Almost 80% of adults watch multiple episodes using internet services
Young people are watching a third less live TV than in 2010, favouring internet catch up and streaming services.
A report has found that on average 16 to 24-year-olds watch one hour and 54 minutes of TV a day, compared to three hours and 32 minutes across all age ranges.
That is four minutes less per day than last year - a smaller decline than in previous years, thanks mainly to over-65s watching more live TV than ever - five hours and 44 minutes.
Instead, more than 76% of young people surveyed by the UK's OFCOM agency said they used a subscription service, compared to 19% of people aged over 65.
Binge watching was popular among all age groups - 79% of adults watch multiple episodes of a series using internet services. A third of them admit to losing sleep to stay up watching.
OFCOM said that the trend has been driven in part "by the availability of faster home internet speeds, a rise in the number of connected TVs, and increased take up of smartphones and tablets".
Lindsey Fussell, OFCOM consumer group director, said: "The vast majority of people said they found binge-watching relaxing, enjoyable and that they were glad to do it.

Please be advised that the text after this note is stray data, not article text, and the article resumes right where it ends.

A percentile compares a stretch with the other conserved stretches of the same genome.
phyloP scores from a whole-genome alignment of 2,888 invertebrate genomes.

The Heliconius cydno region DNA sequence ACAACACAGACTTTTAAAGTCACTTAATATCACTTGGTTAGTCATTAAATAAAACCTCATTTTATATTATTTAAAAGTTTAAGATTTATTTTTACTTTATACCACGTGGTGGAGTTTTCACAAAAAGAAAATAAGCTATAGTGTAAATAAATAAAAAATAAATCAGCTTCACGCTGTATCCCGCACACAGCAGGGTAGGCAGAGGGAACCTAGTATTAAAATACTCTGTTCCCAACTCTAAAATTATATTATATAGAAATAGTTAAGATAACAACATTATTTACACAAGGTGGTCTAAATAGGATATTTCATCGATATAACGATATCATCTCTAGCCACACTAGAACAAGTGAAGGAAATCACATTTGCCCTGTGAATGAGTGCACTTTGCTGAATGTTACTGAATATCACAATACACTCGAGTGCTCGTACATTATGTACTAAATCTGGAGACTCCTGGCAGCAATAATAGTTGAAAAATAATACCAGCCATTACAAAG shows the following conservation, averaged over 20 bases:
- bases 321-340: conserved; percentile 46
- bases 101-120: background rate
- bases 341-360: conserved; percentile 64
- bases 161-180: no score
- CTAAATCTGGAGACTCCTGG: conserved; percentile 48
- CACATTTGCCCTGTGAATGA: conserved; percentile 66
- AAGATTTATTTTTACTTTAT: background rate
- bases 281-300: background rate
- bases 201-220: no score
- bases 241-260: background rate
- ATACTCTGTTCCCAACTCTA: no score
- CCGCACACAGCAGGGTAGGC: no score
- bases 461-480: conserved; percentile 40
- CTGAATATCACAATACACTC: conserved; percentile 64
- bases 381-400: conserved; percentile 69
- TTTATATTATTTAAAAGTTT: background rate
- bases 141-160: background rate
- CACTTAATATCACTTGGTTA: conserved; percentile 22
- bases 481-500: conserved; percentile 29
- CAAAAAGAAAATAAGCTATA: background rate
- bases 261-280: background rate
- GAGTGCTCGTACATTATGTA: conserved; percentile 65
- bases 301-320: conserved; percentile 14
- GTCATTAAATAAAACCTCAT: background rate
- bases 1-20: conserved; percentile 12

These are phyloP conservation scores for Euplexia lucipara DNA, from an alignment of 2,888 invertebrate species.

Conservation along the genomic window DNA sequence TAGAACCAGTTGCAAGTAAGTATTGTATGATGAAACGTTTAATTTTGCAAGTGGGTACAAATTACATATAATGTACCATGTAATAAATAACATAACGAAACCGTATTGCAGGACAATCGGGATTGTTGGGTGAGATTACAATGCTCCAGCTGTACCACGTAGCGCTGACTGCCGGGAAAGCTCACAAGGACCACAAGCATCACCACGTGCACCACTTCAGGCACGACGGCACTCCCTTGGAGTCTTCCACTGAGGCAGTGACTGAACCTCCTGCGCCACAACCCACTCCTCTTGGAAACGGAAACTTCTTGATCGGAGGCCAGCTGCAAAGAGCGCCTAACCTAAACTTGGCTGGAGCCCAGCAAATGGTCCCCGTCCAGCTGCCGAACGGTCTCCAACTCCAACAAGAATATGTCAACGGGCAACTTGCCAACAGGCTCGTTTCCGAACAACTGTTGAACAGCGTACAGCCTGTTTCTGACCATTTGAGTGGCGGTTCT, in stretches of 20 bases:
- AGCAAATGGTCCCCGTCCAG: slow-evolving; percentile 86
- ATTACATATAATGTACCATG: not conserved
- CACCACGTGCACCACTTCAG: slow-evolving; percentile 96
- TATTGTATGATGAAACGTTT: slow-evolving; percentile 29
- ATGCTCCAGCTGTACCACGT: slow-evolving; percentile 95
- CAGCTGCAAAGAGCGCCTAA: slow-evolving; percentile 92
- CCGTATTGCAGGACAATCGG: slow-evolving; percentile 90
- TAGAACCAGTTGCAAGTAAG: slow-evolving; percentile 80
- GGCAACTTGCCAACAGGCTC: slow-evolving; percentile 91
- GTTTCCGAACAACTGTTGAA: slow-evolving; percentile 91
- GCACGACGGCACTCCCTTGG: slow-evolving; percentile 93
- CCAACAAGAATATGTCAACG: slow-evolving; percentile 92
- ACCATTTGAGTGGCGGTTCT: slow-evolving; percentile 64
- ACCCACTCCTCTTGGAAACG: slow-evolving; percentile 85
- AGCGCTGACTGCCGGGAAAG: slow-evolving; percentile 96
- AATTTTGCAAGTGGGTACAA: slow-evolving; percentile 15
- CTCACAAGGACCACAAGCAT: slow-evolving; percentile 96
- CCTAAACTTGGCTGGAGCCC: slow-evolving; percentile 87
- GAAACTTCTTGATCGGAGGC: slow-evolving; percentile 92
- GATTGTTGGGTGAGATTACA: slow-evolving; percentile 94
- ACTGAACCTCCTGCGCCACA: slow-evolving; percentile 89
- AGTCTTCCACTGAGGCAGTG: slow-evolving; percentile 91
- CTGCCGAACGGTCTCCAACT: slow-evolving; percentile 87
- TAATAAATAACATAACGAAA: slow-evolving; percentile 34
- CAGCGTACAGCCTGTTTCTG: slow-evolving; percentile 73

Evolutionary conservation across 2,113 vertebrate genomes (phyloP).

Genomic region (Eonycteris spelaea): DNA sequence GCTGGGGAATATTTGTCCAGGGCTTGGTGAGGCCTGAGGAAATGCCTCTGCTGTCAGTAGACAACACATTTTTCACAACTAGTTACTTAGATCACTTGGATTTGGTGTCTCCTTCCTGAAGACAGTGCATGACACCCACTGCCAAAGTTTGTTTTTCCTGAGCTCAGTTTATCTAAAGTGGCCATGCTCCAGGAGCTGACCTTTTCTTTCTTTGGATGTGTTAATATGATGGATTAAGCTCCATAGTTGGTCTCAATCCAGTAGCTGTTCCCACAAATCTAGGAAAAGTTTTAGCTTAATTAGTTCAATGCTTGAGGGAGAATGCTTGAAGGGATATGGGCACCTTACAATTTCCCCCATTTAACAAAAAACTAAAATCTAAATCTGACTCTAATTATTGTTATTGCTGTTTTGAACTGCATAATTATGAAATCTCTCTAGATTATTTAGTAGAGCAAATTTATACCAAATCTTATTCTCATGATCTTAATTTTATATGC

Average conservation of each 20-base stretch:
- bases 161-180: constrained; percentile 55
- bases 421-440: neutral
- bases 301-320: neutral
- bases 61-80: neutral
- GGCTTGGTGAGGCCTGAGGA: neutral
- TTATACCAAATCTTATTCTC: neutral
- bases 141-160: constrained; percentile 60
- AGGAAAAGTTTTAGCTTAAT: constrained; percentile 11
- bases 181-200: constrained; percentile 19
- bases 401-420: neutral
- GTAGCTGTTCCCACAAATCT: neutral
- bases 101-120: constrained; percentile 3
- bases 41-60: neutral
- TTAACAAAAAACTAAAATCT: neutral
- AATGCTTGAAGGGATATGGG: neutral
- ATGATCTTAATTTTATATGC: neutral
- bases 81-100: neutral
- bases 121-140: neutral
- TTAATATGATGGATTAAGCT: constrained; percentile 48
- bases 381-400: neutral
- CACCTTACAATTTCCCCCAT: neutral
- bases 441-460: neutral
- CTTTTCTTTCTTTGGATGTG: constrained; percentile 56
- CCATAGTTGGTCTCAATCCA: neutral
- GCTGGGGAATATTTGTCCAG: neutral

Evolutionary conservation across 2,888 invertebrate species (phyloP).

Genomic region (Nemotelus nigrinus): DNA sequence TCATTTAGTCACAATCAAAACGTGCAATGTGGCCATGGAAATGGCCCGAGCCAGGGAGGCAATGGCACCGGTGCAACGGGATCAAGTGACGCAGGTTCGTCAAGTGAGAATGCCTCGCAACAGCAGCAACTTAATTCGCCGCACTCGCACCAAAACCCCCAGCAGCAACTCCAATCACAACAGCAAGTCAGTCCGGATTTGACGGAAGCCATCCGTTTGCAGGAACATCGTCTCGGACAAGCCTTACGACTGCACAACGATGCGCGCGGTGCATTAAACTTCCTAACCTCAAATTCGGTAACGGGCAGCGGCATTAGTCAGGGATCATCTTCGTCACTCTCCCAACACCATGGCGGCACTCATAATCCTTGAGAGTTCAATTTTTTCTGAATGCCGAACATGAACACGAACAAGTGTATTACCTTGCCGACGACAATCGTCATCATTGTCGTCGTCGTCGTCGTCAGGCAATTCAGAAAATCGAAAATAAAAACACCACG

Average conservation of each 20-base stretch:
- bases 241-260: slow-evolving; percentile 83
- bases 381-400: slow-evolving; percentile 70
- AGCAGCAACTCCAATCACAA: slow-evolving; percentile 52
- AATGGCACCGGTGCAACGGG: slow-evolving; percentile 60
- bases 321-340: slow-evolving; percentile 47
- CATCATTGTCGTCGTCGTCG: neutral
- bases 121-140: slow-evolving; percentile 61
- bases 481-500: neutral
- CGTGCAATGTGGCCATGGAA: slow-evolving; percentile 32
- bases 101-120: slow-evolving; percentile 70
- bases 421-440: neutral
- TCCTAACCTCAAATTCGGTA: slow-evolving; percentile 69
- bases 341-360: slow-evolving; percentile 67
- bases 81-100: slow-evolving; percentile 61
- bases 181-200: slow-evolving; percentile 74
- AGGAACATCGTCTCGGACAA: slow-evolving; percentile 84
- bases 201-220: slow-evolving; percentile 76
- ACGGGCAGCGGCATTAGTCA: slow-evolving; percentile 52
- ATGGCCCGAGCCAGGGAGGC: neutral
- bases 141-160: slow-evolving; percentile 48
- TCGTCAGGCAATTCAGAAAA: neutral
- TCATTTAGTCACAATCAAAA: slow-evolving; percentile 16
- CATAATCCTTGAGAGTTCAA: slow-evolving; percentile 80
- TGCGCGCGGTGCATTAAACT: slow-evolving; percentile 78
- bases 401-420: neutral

"But young people, interestingly, said it gave them something to talk about with their friends."
The change in viewing habits points to a different future for the traditional television industry.
Julian Aquilina, a TV research analyst at Enders Analysis, said: "We estimate that the subscription streaming services are still roughly about 5% of video viewing.
"That's very small compared to the traditional broadcasters, for examples, who account for about 85% of viewing today.
"Having said that, they are making a dramatic leap forwards among younger people.
"We are expecting 10 years from now that people are going to be consuming a lot more of that sort of content, and we can only assume that other age groups will follow."
The annual report surveys thousands of adults about their viewing habits.
7% of people surveyed said they had used mobile devices to watch programmes or films at the pub.